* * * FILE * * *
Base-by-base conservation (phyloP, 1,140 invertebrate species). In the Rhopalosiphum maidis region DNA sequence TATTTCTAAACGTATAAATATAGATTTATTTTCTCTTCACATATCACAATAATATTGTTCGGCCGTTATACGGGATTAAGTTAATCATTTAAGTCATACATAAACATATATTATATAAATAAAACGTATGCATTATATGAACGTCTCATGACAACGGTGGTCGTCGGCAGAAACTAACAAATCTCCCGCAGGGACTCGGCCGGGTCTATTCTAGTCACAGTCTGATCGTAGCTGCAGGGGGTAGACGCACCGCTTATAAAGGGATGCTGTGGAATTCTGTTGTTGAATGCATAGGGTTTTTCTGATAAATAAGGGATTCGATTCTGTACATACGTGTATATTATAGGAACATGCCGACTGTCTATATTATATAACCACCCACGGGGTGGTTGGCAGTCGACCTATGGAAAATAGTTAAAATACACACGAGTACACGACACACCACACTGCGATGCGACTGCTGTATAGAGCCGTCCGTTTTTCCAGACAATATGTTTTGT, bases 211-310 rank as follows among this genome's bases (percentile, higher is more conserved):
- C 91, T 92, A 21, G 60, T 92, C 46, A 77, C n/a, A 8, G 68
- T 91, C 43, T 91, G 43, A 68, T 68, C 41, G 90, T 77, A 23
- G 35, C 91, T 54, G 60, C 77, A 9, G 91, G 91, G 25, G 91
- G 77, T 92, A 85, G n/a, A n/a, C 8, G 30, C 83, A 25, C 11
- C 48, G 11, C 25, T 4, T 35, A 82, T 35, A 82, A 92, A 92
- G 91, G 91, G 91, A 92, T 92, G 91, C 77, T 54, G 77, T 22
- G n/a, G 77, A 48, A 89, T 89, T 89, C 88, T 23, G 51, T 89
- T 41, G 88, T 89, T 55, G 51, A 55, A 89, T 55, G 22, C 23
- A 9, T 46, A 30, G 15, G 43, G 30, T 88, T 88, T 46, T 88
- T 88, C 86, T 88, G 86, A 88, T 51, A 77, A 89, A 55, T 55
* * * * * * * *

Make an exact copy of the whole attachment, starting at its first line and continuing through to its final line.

Base-by-base conservation (phyloP, 1,140 invertebrate species). In the Rhopalosiphum maidis region DNA sequence TATTTCTAAACGTATAAATATAGATTTATTTTCTCTTCACATATCACAATAATATTGTTCGGCCGTTATACGGGATTAAGTTAATCATTTAAGTCATACATAAACATATATTATATAAATAAAACGTATGCATTATATGAACGTCTCATGACAACGGTGGTCGTCGGCAGAAACTAACAAATCTCCCGCAGGGACTCGGCCGGGTCTATTCTAGTCACAGTCTGATCGTAGCTGCAGGGGGTAGACGCACCGCTTATAAAGGGATGCTGTGGAATTCTGTTGTTGAATGCATAGGGTTTTTCTGATAAATAAGGGATTCGATTCTGTACATACGTGTATATTATAGGAACATGCCGACTGTCTATATTATATAACCACCCACGGGGTGGTTGGCAGTCGACCTATGGAAAATAGTTAAAATACACACGAGTACACGACACACCACACTGCGATGCGACTGCTGTATAGAGCCGTCCGTTTTTCCAGACAATATGTTTTGT, bases 211-310 rank as follows among this genome's bases (percentile, higher is more conserved):
- C 91, T 92, A 21, G 60, T 92, C 46, A 77, C n/a, A 8, G 68
- T 91, C 43, T 91, G 43, A 68, T 68, C 41, G 90, T 77, A 23
- G 35, C 91, T 54, G 60, C 77, A 9, G 91, G 91, G 25, G 91
- G 77, T 92, A 85, G n/a, A n/a, C 8, G 30, C 83, A 25, C 11
- C 48, G 11, C 25, T 4, T 35, A 82, T 35, A 82, A 92, A 92
- G 91, G 91, G 91, A 92, T 92, G 91, C 77, T 54, G 77, T 22
- G n/a, G 77, A 48, A 89, T 89, T 89, C 88, T 23, G 51, T 89
- T 41, G 88, T 89, T 55, G 51, A 55, A 89, T 55, G 22, C 23
- A 9, T 46, A 30, G 15, G 43, G 30, T 88, T 88, T 46, T 88
- T 88, C 86, T 88, G 86, A 88, T 51, A 77, A 89, A 55, T 55